Posted by Mick Clout
A recent paper reveals that introduced stoats (Mustela erminea) in New Zealand have greater genetic diversity than in their native Britain, from where they were introduced in the late 1800s. The results are unusual because introducing a species to a new area is usually associated with a loss of genetic diversity, due to the small numbers released.
The current situation of stoats in Britain and New Zealand is the result of a series of ill-fated attempts at biological control of pests.
Hundreds of British stoats were introduced to New Zealand during the latter part of the 19th century (along with weasels and domestic ferrets) in a failed attempt to control rabbit numbers. Rabbits had previously been introduced to New Zealand for food and sport, but had become agricultural pests. The stoats introduced to New Zealand were ineffective at controlling rabbits, but they spread throughout much of the country and are implicated in the decline of many native birds, including kiwi and kakapo. The swimming ability of stoats has resulted in their colonization of several offshore islands, where they flourish, especially in the presence of introduced mice. Many conservation programmes now include the control or local eradication of stoats, to allow recovery of threatened endemic birds. However stoat incursions continue on some islands from which they have been eradicated. There are now plans for the complete eradication from New Zealand of these and other mammalian predators in the long term.
Several decades after stoats were introduced to New Zealand, the native stoat population in Britain suffered a drastic decline in abundance when rabbits, their main prey there, were decimated by myxomatosis, which was introduced to Britain in the 1950s as a control measure for rabbits.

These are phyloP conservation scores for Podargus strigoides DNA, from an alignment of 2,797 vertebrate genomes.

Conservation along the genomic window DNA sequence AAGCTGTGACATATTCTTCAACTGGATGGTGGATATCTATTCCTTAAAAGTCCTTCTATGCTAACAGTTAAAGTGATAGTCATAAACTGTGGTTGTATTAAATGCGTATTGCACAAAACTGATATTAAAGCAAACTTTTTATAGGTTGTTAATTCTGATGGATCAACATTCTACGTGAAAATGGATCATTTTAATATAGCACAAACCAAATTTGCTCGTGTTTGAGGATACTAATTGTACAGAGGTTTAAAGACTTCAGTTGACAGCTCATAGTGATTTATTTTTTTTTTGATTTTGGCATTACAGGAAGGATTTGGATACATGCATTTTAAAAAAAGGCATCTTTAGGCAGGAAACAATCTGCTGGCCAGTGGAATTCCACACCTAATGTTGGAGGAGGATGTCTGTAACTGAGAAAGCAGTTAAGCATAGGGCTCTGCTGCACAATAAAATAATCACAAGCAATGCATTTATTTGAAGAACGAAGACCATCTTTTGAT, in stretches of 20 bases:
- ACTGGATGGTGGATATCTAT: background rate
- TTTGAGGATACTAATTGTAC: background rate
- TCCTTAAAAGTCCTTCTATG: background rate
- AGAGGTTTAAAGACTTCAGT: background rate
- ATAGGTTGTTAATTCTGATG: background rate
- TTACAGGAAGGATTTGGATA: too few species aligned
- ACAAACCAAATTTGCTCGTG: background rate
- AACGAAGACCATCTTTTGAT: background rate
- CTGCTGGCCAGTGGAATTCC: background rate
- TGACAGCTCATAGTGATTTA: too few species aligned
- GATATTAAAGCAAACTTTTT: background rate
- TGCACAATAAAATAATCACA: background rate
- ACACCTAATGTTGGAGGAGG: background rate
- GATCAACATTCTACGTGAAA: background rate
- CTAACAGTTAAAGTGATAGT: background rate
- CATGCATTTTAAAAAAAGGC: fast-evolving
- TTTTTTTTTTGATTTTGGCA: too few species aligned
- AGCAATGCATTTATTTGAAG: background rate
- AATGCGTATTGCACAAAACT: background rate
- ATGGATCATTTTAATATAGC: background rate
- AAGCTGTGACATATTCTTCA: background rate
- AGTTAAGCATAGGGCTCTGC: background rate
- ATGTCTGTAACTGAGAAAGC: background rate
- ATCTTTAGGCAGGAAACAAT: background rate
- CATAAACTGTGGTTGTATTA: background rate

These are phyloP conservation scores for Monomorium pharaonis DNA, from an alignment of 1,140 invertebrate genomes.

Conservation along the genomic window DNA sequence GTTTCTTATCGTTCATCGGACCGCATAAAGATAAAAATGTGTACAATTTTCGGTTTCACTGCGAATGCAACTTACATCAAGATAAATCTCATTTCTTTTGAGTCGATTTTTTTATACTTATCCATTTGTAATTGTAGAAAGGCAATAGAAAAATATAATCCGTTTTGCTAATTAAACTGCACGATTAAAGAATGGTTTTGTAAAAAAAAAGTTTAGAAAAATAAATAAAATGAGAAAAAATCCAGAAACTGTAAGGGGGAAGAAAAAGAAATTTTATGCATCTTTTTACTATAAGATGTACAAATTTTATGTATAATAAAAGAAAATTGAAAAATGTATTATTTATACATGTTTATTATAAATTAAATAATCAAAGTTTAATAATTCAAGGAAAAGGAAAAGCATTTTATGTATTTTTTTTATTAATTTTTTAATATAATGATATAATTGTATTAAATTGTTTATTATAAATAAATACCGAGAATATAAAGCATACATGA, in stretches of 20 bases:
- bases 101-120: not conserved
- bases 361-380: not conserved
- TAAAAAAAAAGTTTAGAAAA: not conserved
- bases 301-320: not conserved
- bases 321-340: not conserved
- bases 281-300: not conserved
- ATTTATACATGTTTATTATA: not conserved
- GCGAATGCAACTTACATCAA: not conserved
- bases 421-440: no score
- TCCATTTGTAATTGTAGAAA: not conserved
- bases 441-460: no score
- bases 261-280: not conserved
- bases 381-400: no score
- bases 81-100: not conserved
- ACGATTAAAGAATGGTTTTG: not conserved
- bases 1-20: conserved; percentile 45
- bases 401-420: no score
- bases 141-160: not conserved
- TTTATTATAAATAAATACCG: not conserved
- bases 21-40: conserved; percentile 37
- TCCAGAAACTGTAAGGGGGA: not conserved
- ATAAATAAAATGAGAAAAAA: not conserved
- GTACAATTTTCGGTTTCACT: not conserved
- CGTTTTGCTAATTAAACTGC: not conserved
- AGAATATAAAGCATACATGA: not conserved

When the native stoat population in Britain collapsed in the wake of the introduction of myxomatosis, introduced stoats in New Zealand effectively conserved a reservoir of genetic diversity from the original British population.
Paradoxically, the misguided introduction of stoats to New Zealand has created an ‘invasive ark’ for genetic diversity of this species. However, this should not compromise efforts to control or eradicate stoats in New Zealand. Perhaps the British would like them back?
Professor Mick Clout is a vertebrate ecologist at the School of Biological Sciences, University of Auckland. Mick works on the conservation biology of threatened species, such as New Zealand’s native pigeon the kererū, as well as the ecology of invasive mammals, such as possums, hedgehogs, cats, mustelids and rodents. From 1993-2009 he chaired the IUCN Invasive Species Specialist Group (ISSG), a global group of scientific experts on invasive species.
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